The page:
Where Is It? Videos 1-125

100 VHS video source tapes recorded from free-to-air television in the 1980s and 1990s; VHS player; TV screen.

Elastic: An Archive Project, Project X, Kings Cross, 2005.


elastic archive

Before the age of downloading, file swapping, Digital Rights Management and software encryption, people recorded, stored and exchanged programs on crappy old VHS tapes. It was a revolution. Or at least I thought it was.

In the analogue dark ages before cheap VHS recorders, you had to wait up all night to watch those hard-to-see feature movies you only got to read about in books, or wished would be programmed at the cinematheque. In my undergraduate days, I discovered how you could rent films from the National Library in Canberra and screen them in sometimes makeshift conditions at the university. I was hooked. But boy, were those old 16mm films hard to handle. And you could never even dream of taking them home. It was about the same time I discovered film societies, filmmakers groups, post-punk rock, second-hand books, Ashwoods, St Vinnies, artist-run spaces and all the rest of it.

When domestic video recorders came onto the market, it was truly a battle of the giants Beta versus VHS. VHS was the low-rent version of the technically-advanced Sony-developed player/recorders, and that’s why it won out in the end I suppose. With the fast-forward button to edit out all the ads, TV never seemed so much like the cinema. Though inferior in quality, I couldn’t believe that I could program my own cinematheque at home. That’s exactly what I started doing, and these tapes are the result of that. Quality schmality.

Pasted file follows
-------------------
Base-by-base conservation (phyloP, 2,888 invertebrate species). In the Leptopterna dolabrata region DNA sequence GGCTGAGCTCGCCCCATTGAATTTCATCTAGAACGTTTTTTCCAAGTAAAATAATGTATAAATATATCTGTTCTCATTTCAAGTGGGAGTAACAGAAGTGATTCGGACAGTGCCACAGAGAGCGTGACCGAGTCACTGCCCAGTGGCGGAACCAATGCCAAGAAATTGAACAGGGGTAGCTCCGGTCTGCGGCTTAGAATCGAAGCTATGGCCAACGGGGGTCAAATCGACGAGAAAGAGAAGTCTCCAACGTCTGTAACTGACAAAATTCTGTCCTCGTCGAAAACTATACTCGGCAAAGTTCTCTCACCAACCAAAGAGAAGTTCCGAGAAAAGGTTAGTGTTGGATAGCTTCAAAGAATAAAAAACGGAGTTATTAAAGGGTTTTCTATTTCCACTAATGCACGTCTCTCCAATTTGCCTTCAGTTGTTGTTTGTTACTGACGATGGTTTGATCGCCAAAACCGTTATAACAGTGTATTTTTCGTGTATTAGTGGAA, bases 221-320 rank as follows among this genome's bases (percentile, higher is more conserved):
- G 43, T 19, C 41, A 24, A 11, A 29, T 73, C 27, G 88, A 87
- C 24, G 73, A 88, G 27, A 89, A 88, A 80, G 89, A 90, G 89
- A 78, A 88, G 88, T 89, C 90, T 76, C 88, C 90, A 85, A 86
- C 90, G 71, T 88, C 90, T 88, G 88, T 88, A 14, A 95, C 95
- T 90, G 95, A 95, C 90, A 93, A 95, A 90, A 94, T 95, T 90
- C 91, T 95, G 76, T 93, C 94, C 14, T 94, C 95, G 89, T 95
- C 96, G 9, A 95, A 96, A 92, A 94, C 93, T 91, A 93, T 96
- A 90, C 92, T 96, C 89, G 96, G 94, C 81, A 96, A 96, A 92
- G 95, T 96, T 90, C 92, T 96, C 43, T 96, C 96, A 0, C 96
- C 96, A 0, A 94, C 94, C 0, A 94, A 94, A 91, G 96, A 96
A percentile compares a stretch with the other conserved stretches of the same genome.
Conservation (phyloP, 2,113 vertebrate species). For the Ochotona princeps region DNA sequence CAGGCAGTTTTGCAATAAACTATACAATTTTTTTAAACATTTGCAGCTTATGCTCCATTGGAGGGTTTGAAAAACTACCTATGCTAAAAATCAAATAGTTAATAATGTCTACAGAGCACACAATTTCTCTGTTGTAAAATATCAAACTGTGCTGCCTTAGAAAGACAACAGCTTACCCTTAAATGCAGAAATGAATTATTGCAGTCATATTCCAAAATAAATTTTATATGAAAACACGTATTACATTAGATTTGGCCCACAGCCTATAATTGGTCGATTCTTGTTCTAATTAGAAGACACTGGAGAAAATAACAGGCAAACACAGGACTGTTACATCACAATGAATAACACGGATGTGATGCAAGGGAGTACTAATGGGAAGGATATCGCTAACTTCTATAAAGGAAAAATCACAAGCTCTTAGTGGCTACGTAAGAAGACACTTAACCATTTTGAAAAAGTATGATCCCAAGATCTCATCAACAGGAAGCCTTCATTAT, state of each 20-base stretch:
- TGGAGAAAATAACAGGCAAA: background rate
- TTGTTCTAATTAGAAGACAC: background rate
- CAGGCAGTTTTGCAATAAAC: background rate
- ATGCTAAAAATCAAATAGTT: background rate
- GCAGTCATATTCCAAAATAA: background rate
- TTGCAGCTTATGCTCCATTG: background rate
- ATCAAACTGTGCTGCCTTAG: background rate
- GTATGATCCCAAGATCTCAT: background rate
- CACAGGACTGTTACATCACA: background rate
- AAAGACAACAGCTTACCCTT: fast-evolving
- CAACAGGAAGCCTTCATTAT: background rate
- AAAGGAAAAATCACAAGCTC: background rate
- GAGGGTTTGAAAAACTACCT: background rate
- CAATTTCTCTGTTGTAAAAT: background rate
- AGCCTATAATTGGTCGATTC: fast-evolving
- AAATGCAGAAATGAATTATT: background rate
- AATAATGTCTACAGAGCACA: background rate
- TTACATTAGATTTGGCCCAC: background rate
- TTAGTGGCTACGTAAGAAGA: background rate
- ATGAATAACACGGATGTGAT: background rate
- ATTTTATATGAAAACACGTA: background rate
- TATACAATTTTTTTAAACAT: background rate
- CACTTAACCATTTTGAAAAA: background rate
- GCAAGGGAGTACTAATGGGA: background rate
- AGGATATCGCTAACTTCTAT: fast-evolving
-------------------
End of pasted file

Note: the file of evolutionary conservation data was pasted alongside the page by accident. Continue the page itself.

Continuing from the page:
I can’t believe how anal I was. Everything I recorded was noted in a little address book thing, numbered, alphabetically ordered, labelled in black or blue biro and the little stickers that came with the tapes, before being neatly stacked on my bookshelf. My aim was to fill the shelf in a year. It took me more like seven. Seven years of plenty, captured by my trusty timer-controlled NEC top-of-the-line VHS machine. (It still works by the way, as do all these tapes which were only meant to have a shelf-life of five to ten years).

Not only could it record B-grade Hollywood and European arthouse, it could also record HiFi stereo audio onto the same tape. At the flick of a button, you could turn a three-hour VHS into a six-hour mix-tape of audio-visual material. A snappy little overdub button allowed you to record audio over the top of, well, whatever took your fancy. And if you wanted to, you could connect one machine to another and start hacking into the free-to-air programming and make your own re-combinations.

I sure did. What would happen if you crossed “Shogun Assasain” with “To Live and Die in LA”, or if you cut out all the boring bits of old Universal horror films and set them to Quincy Jones’ soundtrack to “In Cold Blood”? I imagined other people like me growing square eyes and tough calouses on their remote-fingers, making up their own mini-movies and personal interventions into the constant flow of mainstream TV. We showed them to friends, in clubs, arty events and parties. The Law even seemed to sanction our actions with the famed “Betamax Case”, which basically decided that it wasn’t a crime to record movies and all kinds of other programming from free-to-air. OK, so we weren’t really meant to be publicly screening our cut-ups, but in the context it certainly felt well within the bounds of fair-dealing.

I wonder how long it will take for the legitimate world of digital recording and file swapping to catch up to the bad old days of Beta and VHS?

Ross Rudesch Harley
Sydney, October 2004